Adding Lapatinib to Trastuzumab Does Not Lengthen the Lives of Women with Early-Stage, HER2-Positive Breast Cancer

ASCO Annual Meeting
June 1, 2014

Results from a large study show that the combination of lapatinib (Tykerb) and trastuzumab (Herceptin) plus chemotherapy after surgery is not more effective than only trastuzumab plus chemotherapy for women with early-stage, human epidermal receptor 2 (HER2)-positive breast cancer. HER2 is a specialized protein found on the surface of breast cells that can contribute to cancer growth. Both lapatinib and trastuzumab are targeted therapies, which are treatments that target the cancer’s specific genes, proteins, or the tissue environment that contributes to cancer growth and survival. In this case, both drugs target HER2, but in different ways.

Treatment with trastuzumab and chemotherapy after surgery lowers the risk of the cancer returning for women with HER2-positive, early-stage breast cancer. However, about 20% of patients have the cancer come back within 10 years, often having spread to other parts of the body. Previous research suggested that adding lapatinib to trastuzumab might provide an additional benefit over trastuzumab by itself.

For this study, 8,381 women with newly diagnosed, early-stage, HER2-positive breast cancer who already had surgery received one of the following treatment options: lapatinib plus trastuzumab given at the same time, trastuzumab followed by lapatinib, or trastuzumab by itself. The majority received these treatments after chemotherapy, although many received chemotherapy that overlapped with the HER2-targeted therapy.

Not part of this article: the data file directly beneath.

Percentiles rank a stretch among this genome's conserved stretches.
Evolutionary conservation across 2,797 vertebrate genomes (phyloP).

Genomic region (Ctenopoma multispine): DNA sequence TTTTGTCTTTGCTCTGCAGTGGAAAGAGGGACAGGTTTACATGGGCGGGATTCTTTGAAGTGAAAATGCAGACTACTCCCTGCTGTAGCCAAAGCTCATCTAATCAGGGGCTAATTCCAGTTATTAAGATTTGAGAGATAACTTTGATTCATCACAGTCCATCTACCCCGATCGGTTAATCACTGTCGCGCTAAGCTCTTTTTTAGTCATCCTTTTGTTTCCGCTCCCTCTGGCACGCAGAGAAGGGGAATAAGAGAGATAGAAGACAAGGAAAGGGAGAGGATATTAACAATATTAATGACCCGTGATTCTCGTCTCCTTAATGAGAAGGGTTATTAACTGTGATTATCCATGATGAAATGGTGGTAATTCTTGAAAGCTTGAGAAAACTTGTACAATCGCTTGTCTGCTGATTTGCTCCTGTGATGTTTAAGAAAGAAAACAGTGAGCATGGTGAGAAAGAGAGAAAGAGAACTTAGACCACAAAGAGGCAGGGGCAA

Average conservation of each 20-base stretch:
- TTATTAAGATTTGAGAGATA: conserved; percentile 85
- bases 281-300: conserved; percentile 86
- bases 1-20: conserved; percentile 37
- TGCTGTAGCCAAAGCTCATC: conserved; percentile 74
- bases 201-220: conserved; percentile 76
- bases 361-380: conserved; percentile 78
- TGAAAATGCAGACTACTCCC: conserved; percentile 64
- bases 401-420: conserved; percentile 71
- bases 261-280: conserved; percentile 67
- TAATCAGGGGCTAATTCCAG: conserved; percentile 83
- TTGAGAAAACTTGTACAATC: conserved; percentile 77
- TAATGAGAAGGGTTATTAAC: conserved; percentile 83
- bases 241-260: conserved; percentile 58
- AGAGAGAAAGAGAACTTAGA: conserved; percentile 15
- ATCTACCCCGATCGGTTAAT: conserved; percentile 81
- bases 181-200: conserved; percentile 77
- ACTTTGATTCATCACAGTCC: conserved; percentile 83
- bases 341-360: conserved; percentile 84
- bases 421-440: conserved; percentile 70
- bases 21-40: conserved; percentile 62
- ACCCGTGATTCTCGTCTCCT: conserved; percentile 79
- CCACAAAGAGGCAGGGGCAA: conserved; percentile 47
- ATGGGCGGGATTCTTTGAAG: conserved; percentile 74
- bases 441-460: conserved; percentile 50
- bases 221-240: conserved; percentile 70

After four years, the percentage of women alive with no signs of cancer was similar regardless of the treatment received. For women who received lapatinib and trastuzumab together, 88% were alive and had no signs of recurrent cancer after four years. For those who received trastuzumab followed by lapatinib, 87% were alive and had no signs of recurrent cancer after four years. And, 86% of women who received only trastuzumab were alive and had no signs of recurrent cancer after four years. Researchers also found that the combination of lapatinib and trastuzumab was linked with more side effects, especially diarrhea, rash, and liver problems.

What this means for patients

“We were encouraged to see that patients with HER2-positive, early-stage breast cancer are doing rather well with standard trastuzumab therapy,” said senior study author Edith Perez, MD, Deputy Director at Large at the Mayo Clinic Cancer Center in Jacksonville, FL. “But we were surprised that adding lapatinib did not provide further benefit, since the combination of these drugs was promising when given prior to surgery in a smaller study.”

Questions to ask your doctor

  • What type and stage of breast cancer do I have?
  • Is it HER2-positive? What does this mean?
  • What are my treatment options?
  • Will HER-2 targeted therapy be a part of my treatment?
  • What are the side effects of each treatment, and how can they be managed?

More Information

Guide to Breast Cancer

Targeted Treatments

HER2 Testing for Breast Cancer